Ebola takes Wake Tech educator back to Africa
Posted October 15, 2014
Updated October 16, 2014
Raleigh, N.C. — Lee Wittman became a paramedic due to his experiences in Africa, and now he’s heading back to the continent to help control an international health crisis.
During the early 1990s, Wittman was working for the Peace Corps in a remote village in Ghana when he contracted malaria and rheumatic fever.
Dangerously ill, he traveled for days to receive treatment.
“It was the only time in my life I thought I was going to die,” he said. “There were people who did not make it because of a lack of emergency services.”
The experience inspired Wittman to become a paramedic once returning to the United States.
Now a paramedic instructor at Wake Technical Community College, Wittman will head to Angola on Thursday, along with three ambulances and medical supplies, to help the country prevent the spread of Ebola within its borders. The country currently does not have any Ebola cases.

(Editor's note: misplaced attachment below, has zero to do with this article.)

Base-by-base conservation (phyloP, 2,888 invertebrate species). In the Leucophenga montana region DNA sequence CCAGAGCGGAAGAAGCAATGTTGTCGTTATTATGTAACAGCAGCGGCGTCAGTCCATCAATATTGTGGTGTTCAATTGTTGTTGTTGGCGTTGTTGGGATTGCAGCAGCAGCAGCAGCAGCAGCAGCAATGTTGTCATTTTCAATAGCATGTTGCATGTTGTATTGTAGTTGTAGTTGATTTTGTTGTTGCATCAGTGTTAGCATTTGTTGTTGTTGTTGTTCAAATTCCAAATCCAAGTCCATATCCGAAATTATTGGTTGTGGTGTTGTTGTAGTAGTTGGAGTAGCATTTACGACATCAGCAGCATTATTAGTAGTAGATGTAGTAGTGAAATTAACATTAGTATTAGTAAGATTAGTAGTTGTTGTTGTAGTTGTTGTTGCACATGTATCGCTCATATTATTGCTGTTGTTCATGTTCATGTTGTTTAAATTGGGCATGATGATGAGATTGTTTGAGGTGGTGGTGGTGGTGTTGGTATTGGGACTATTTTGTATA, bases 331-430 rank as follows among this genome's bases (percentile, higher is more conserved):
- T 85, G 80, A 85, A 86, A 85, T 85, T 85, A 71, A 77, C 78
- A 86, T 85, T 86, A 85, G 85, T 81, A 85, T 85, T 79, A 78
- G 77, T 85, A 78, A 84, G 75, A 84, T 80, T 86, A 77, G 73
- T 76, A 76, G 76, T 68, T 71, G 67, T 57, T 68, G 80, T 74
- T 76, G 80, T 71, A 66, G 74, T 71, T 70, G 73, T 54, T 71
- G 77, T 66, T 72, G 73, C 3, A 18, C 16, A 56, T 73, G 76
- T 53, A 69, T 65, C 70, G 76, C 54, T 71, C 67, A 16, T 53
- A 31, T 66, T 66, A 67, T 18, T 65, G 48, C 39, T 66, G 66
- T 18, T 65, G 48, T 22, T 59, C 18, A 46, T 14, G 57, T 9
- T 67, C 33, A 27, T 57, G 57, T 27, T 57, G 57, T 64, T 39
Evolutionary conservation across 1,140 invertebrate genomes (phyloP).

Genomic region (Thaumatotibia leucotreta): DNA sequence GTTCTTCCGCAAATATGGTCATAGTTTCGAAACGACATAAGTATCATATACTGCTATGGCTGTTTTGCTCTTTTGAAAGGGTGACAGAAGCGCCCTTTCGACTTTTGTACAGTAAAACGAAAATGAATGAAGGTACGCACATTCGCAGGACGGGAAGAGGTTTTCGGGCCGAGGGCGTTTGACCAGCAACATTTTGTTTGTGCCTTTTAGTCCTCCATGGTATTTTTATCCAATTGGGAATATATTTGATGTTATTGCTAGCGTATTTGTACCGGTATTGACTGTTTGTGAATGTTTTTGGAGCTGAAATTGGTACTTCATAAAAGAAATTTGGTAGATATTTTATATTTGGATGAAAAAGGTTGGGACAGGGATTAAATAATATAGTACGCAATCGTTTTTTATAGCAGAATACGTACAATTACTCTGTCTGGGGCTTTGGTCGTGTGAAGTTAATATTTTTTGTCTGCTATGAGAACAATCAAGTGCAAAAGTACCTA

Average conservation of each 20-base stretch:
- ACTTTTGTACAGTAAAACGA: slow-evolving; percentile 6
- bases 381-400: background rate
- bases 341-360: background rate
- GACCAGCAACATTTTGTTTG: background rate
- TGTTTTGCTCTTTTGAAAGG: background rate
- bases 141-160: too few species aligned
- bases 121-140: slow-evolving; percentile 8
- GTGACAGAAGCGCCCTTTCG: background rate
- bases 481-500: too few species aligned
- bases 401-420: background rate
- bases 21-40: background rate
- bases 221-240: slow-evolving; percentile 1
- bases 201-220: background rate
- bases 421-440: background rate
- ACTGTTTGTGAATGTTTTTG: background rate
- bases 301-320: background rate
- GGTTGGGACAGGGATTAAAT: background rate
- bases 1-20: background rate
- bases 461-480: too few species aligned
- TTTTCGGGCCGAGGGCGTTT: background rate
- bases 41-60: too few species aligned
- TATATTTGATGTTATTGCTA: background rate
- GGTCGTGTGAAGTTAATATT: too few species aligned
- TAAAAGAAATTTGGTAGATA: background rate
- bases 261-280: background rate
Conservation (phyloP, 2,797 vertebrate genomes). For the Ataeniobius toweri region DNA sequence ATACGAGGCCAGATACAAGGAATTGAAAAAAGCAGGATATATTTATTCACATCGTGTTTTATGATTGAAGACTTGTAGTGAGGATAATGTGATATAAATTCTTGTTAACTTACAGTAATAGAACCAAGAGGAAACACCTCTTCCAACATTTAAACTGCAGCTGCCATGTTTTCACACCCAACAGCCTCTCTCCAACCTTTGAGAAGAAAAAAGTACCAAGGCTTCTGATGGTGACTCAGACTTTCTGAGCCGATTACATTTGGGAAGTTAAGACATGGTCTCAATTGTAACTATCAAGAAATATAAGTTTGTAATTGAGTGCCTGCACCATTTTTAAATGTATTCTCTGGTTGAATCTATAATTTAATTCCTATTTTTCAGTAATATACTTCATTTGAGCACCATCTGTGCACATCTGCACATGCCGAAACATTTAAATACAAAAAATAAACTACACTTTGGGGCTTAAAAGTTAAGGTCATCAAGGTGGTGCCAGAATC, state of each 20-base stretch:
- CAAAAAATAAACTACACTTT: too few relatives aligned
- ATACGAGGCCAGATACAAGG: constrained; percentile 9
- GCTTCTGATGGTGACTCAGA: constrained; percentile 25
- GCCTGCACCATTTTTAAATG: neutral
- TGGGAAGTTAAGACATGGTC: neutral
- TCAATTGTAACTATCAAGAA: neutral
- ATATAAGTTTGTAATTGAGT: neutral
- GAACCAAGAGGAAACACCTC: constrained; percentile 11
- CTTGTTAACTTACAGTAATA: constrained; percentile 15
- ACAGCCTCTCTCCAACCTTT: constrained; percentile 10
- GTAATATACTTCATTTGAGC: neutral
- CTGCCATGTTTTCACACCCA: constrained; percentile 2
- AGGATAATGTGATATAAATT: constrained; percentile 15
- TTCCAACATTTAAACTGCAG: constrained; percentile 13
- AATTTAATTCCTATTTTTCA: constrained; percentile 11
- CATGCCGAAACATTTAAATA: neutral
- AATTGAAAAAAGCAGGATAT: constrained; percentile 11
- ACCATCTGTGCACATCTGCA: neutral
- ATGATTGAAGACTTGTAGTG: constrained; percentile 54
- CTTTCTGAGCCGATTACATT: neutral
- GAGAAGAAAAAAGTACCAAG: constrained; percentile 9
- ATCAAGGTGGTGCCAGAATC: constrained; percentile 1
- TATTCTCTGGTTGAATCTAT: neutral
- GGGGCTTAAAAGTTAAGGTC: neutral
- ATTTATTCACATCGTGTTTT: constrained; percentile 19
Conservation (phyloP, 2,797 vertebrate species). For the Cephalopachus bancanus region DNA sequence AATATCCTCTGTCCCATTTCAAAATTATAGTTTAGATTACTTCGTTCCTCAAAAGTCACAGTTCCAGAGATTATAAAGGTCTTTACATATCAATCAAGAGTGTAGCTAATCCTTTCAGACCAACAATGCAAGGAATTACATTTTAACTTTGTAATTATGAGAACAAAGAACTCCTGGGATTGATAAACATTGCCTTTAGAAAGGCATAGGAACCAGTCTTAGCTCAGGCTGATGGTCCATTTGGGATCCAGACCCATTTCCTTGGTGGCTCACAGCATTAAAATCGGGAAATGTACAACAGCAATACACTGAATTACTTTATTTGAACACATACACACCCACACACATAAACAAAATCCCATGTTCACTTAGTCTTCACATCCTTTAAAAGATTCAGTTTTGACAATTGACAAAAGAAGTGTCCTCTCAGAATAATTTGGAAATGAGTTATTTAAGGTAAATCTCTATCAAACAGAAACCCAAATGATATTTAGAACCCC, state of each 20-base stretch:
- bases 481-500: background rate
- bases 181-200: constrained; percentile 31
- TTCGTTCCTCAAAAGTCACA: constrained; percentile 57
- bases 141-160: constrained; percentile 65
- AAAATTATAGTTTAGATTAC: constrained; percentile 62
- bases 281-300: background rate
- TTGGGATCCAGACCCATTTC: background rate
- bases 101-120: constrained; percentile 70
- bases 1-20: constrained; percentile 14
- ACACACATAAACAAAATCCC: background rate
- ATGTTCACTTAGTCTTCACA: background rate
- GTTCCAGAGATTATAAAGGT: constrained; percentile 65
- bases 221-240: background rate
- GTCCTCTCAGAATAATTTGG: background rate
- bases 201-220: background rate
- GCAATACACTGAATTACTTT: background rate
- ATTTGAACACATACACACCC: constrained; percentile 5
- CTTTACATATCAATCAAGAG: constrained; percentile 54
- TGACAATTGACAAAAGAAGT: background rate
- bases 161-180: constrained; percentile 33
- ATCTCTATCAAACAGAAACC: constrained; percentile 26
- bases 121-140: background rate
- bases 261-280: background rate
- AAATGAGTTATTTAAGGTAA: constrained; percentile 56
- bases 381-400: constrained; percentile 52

The virus has resulted in nearly 9,000 cases and more than 4,000 deaths in the West African countries of Guinea, Liberia, Nigeria and Senegal. Angola is not bordered by either of the affected countries.
Wittman will train doctors, nurses and ambulance drivers while in Angola. The trip and the supplies are being paid for by the Angolan government.
Wittman made a similar journey to Ghana in 2007. He plans to use his trip to Angola as a teaching experience for his students.
He sees the journey as a way of giving back for what was given to him more than two decades ago – life-saving expertise.
"I became a paramedic because of my experience in Africa," he said.